Talk to me about finding your cast. I know you knew Martha, and she kind of talked about getting cast from her perspective.

I knew Martha. I knew I wanted to have a character that this Chip guy could be a little bit mean to, in an irrational way, and I wanted him to have a friend that was also lonely. Their forced friendship seemed to work on camera because they don’t have anybody else.

Martha’s deadpan is super special to me. I call her the voice of Ambien [laughs] and her monotone is very… You just don’t see it that much. You don’t see that kind of character. Martha was kind of a built-in character. Louis Anderson came about because, I kept saying to Louis C.K. it was a voice that I heard as this character and I imitated the voice, and Louis C.K. said you mean Louis Anderson’s voice and I said yes.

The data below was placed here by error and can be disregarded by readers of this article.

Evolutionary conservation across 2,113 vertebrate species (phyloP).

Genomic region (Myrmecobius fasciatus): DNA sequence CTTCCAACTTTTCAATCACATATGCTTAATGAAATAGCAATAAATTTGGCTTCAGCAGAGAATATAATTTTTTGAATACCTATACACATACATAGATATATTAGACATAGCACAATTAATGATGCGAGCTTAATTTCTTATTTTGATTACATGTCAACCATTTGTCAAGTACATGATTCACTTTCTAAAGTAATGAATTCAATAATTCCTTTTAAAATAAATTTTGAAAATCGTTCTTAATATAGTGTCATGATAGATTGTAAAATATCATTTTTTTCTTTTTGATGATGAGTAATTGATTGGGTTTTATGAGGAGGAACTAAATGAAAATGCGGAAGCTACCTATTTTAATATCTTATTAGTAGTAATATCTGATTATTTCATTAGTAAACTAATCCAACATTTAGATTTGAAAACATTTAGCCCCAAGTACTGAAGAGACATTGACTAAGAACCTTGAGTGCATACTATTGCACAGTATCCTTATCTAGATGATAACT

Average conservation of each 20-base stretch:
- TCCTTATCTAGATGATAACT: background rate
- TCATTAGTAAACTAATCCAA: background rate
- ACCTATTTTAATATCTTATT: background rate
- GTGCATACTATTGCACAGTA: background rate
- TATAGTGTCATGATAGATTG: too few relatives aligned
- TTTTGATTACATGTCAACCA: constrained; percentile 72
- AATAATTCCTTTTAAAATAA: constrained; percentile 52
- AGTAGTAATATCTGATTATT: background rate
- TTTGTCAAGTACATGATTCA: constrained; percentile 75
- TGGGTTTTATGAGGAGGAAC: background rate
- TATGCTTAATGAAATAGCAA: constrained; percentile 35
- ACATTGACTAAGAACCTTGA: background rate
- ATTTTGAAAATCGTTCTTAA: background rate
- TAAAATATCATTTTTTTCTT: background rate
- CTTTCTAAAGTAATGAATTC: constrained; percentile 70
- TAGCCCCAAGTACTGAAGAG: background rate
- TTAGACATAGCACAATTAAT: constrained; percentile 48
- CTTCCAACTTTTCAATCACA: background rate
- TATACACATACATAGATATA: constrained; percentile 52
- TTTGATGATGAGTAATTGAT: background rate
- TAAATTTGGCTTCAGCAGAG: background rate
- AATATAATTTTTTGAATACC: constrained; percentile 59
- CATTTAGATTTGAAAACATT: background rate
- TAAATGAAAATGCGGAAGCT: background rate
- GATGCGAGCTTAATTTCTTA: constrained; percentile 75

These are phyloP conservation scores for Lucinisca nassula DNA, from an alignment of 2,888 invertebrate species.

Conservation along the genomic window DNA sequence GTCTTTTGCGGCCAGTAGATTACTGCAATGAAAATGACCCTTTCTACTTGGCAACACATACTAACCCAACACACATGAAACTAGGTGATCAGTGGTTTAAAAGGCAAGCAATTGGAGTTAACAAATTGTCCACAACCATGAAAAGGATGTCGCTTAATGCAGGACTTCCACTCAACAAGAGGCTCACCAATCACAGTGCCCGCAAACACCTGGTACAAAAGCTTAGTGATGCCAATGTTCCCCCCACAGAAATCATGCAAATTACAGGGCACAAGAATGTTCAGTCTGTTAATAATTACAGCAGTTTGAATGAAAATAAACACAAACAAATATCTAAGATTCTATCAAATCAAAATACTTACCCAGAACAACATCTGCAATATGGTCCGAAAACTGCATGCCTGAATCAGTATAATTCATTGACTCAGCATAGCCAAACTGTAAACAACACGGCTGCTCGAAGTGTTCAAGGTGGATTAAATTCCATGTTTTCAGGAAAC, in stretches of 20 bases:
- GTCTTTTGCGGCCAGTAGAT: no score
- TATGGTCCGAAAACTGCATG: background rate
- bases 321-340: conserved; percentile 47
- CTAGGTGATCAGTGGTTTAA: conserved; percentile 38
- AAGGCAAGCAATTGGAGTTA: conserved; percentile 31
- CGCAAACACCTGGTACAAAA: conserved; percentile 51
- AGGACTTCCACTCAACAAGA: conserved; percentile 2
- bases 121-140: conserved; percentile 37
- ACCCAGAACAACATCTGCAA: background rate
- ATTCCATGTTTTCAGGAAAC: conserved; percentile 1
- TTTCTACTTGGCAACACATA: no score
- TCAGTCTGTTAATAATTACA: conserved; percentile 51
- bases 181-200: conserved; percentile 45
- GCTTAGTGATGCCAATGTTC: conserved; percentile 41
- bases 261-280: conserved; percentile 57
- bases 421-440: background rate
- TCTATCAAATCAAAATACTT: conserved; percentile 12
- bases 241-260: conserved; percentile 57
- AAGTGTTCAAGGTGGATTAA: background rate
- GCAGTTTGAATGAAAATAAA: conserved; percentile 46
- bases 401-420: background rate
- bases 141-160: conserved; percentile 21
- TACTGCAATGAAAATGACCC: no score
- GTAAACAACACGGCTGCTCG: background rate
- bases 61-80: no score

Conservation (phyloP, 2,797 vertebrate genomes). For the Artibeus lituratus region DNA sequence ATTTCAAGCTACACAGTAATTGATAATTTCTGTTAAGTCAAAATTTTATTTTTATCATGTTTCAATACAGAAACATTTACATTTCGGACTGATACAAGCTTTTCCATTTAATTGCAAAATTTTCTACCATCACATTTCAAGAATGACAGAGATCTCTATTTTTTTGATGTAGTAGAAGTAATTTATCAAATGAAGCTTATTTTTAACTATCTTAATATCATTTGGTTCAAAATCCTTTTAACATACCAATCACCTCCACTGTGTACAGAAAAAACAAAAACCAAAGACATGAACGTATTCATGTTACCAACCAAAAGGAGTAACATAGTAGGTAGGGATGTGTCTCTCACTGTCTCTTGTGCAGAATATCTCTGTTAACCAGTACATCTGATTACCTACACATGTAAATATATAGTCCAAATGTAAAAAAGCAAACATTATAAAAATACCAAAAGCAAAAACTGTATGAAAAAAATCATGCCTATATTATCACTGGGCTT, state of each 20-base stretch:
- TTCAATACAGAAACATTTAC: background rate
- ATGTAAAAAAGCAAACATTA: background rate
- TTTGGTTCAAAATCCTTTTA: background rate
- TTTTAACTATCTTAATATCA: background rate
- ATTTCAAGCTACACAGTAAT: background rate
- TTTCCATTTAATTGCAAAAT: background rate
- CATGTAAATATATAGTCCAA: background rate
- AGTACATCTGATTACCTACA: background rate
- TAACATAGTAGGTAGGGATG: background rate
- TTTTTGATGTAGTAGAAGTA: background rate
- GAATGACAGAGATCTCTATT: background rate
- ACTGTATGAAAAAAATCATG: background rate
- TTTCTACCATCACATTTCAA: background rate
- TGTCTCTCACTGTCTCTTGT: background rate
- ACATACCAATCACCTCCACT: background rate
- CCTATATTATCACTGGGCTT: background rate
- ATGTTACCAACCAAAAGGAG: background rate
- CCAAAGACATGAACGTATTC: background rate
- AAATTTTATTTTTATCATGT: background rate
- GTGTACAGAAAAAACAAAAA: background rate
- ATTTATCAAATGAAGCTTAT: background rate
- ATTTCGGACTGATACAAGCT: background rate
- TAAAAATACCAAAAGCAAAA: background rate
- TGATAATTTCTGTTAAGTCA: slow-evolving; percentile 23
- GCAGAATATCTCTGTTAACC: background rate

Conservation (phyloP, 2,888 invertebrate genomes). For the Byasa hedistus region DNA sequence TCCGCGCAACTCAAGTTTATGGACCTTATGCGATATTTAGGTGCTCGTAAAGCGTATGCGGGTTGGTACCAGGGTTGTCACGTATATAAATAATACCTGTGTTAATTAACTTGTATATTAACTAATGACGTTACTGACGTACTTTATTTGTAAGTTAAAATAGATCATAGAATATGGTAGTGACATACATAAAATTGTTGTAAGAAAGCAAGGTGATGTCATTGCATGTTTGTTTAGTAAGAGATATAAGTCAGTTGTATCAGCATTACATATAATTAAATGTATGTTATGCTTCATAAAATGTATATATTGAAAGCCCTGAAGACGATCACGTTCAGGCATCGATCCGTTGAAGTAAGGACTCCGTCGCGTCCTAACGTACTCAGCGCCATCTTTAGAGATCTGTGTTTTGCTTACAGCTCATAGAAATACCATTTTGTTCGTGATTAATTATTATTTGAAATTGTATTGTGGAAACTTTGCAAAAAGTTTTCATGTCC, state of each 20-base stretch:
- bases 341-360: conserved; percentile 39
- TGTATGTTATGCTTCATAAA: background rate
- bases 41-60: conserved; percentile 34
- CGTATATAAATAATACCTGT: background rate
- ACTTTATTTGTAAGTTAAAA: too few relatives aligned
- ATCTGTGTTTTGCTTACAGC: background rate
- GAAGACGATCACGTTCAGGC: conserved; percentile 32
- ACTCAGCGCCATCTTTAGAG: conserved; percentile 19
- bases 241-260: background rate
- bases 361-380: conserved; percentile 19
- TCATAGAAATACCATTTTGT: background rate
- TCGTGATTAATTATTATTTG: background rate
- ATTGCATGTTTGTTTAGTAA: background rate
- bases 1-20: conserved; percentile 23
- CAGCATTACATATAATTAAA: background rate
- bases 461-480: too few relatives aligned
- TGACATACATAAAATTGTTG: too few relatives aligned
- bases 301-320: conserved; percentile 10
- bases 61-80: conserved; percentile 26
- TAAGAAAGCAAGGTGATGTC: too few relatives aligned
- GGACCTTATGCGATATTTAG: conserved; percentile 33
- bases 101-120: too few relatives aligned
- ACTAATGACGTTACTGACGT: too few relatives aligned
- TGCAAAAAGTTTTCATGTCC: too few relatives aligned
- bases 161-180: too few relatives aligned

He legitimately surprised me.

He steals the show. I think he’ll get some attention from the show. His performance is really great. It’s heartbreaking, it’s funny and he just happens to be playing a woman. We’re very lucky that he agreed to do it because without him the show would be cancelled. [laughs]

Do you have a sense from FX of what they’re looking to get out of the show before you get a Season 2?

I don’t know what their decision is when saying yay or nay to something. But if it does get cancelled, I’ve told Louis and Martha that that show was supposed to be a miniseries anyway.

You should submit it in the miniseries category, for the Emmys.

Oh, is there a miniseries category?

Yeah, that’s where they put stuff like “True Detective” now, so it’s considered for different awards.

Oh, that’s a good idea.

That’s why “American Horror Story” has won a billion and a half Emmys.

I didn’t know that.